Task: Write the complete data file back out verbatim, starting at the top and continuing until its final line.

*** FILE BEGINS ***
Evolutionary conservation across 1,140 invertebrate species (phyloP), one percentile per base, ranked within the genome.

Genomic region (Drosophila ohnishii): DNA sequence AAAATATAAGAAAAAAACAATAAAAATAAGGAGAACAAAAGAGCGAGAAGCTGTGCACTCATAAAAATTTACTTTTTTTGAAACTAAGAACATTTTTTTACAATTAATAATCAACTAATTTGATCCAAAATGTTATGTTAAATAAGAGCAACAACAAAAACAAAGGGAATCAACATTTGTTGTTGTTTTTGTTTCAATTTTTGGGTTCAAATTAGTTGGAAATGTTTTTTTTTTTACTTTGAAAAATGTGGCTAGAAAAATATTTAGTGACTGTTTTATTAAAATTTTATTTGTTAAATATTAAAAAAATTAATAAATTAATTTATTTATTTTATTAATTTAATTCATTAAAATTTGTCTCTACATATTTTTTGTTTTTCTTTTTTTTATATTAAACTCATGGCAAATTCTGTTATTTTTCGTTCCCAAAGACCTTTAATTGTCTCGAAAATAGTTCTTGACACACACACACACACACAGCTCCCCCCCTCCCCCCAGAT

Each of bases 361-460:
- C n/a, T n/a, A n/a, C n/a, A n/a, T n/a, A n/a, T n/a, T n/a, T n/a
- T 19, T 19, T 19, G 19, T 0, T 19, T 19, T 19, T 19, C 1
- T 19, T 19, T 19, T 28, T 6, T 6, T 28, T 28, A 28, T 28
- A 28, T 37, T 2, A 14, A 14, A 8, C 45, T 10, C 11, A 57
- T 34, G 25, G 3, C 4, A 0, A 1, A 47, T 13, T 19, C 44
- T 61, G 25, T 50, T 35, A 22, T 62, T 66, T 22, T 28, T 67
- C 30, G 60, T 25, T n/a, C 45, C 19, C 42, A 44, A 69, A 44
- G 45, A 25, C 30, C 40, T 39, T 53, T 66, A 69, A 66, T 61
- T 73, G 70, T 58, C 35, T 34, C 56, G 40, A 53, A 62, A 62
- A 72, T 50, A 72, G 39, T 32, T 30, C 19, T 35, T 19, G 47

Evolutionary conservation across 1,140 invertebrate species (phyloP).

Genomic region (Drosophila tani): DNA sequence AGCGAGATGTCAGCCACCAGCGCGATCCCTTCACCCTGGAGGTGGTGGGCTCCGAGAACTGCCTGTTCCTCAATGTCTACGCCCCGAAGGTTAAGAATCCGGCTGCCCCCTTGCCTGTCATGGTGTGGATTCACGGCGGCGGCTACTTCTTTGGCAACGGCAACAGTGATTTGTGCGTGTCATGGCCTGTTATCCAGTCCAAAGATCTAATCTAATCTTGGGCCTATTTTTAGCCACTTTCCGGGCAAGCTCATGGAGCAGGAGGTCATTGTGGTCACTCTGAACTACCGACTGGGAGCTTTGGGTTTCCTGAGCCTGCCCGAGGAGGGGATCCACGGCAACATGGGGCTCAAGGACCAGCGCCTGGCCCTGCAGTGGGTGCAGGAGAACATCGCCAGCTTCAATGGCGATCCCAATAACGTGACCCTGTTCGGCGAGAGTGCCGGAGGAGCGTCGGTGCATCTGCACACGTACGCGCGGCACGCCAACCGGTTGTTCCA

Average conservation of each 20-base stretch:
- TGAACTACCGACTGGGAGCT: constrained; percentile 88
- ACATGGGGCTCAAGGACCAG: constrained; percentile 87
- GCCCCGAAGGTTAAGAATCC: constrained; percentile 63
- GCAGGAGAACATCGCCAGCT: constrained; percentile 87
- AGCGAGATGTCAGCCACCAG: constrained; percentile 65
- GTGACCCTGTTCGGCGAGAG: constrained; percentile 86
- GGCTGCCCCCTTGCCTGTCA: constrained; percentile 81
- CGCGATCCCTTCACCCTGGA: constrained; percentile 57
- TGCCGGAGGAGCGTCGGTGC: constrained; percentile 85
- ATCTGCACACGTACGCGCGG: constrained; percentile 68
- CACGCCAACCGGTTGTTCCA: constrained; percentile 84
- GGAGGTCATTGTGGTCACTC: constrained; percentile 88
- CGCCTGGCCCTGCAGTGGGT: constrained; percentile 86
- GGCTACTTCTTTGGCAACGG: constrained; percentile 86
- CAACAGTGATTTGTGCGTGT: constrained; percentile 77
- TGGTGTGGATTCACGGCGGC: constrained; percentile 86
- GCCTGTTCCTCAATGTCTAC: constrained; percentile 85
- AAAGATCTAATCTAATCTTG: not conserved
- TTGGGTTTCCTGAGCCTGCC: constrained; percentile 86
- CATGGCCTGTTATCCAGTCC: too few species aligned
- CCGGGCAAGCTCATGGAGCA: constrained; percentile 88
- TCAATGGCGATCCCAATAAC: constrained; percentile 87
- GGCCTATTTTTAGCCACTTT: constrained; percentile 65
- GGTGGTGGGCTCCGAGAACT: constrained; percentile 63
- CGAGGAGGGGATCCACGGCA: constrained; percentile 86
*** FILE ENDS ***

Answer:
Evolutionary conservation across 1,140 invertebrate species (phyloP), one percentile per base, ranked within the genome.

Genomic region (Drosophila ohnishii): DNA sequence AAAATATAAGAAAAAAACAATAAAAATAAGGAGAACAAAAGAGCGAGAAGCTGTGCACTCATAAAAATTTACTTTTTTTGAAACTAAGAACATTTTTTTACAATTAATAATCAACTAATTTGATCCAAAATGTTATGTTAAATAAGAGCAACAACAAAAACAAAGGGAATCAACATTTGTTGTTGTTTTTGTTTCAATTTTTGGGTTCAAATTAGTTGGAAATGTTTTTTTTTTTACTTTGAAAAATGTGGCTAGAAAAATATTTAGTGACTGTTTTATTAAAATTTTATTTGTTAAATATTAAAAAAATTAATAAATTAATTTATTTATTTTATTAATTTAATTCATTAAAATTTGTCTCTACATATTTTTTGTTTTTCTTTTTTTTATATTAAACTCATGGCAAATTCTGTTATTTTTCGTTCCCAAAGACCTTTAATTGTCTCGAAAATAGTTCTTGACACACACACACACACACAGCTCCCCCCCTCCCCCCAGAT

Each of bases 361-460:
- C n/a, T n/a, A n/a, C n/a, A n/a, T n/a, A n/a, T n/a, T n/a, T n/a
- T 19, T 19, T 19, G 19, T 0, T 19, T 19, T 19, T 19, C 1
- T 19, T 19, T 19, T 28, T 6, T 6, T 28, T 28, A 28, T 28
- A 28, T 37, T 2, A 14, A 14, A 8, C 45, T 10, C 11, A 57
- T 34, G 25, G 3, C 4, A 0, A 1, A 47, T 13, T 19, C 44
- T 61, G 25, T 50, T 35, A 22, T 62, T 66, T 22, T 28, T 67
- C 30, G 60, T 25, T n/a, C 45, C 19, C 42, A 44, A 69, A 44
- G 45, A 25, C 30, C 40, T 39, T 53, T 66, A 69, A 66, T 61
- T 73, G 70, T 58, C 35, T 34, C 56, G 40, A 53, A 62, A 62
- A 72, T 50, A 72, G 39, T 32, T 30, C 19, T 35, T 19, G 47

Evolutionary conservation across 1,140 invertebrate species (phyloP).

Genomic region (Drosophila tani): DNA sequence AGCGAGATGTCAGCCACCAGCGCGATCCCTTCACCCTGGAGGTGGTGGGCTCCGAGAACTGCCTGTTCCTCAATGTCTACGCCCCGAAGGTTAAGAATCCGGCTGCCCCCTTGCCTGTCATGGTGTGGATTCACGGCGGCGGCTACTTCTTTGGCAACGGCAACAGTGATTTGTGCGTGTCATGGCCTGTTATCCAGTCCAAAGATCTAATCTAATCTTGGGCCTATTTTTAGCCACTTTCCGGGCAAGCTCATGGAGCAGGAGGTCATTGTGGTCACTCTGAACTACCGACTGGGAGCTTTGGGTTTCCTGAGCCTGCCCGAGGAGGGGATCCACGGCAACATGGGGCTCAAGGACCAGCGCCTGGCCCTGCAGTGGGTGCAGGAGAACATCGCCAGCTTCAATGGCGATCCCAATAACGTGACCCTGTTCGGCGAGAGTGCCGGAGGAGCGTCGGTGCATCTGCACACGTACGCGCGGCACGCCAACCGGTTGTTCCA

Average conservation of each 20-base stretch:
- TGAACTACCGACTGGGAGCT: constrained; percentile 88
- ACATGGGGCTCAAGGACCAG: constrained; percentile 87
- GCCCCGAAGGTTAAGAATCC: constrained; percentile 63
- GCAGGAGAACATCGCCAGCT: constrained; percentile 87
- AGCGAGATGTCAGCCACCAG: constrained; percentile 65
- GTGACCCTGTTCGGCGAGAG: constrained; percentile 86
- GGCTGCCCCCTTGCCTGTCA: constrained; percentile 81
- CGCGATCCCTTCACCCTGGA: constrained; percentile 57
- TGCCGGAGGAGCGTCGGTGC: constrained; percentile 85
- ATCTGCACACGTACGCGCGG: constrained; percentile 68
- CACGCCAACCGGTTGTTCCA: constrained; percentile 84
- GGAGGTCATTGTGGTCACTC: constrained; percentile 88
- CGCCTGGCCCTGCAGTGGGT: constrained; percentile 86
- GGCTACTTCTTTGGCAACGG: constrained; percentile 86
- CAACAGTGATTTGTGCGTGT: constrained; percentile 77
- TGGTGTGGATTCACGGCGGC: constrained; percentile 86
- GCCTGTTCCTCAATGTCTAC: constrained; percentile 85
- AAAGATCTAATCTAATCTTG: not conserved
- TTGGGTTTCCTGAGCCTGCC: constrained; percentile 86
- CATGGCCTGTTATCCAGTCC: too few species aligned
- CCGGGCAAGCTCATGGAGCA: constrained; percentile 88
- TCAATGGCGATCCCAATAAC: constrained; percentile 87
- GGCCTATTTTTAGCCACTTT: constrained; percentile 65
- GGTGGTGGGCTCCGAGAACT: constrained; percentile 63
- CGAGGAGGGGATCCACGGCA: constrained; percentile 86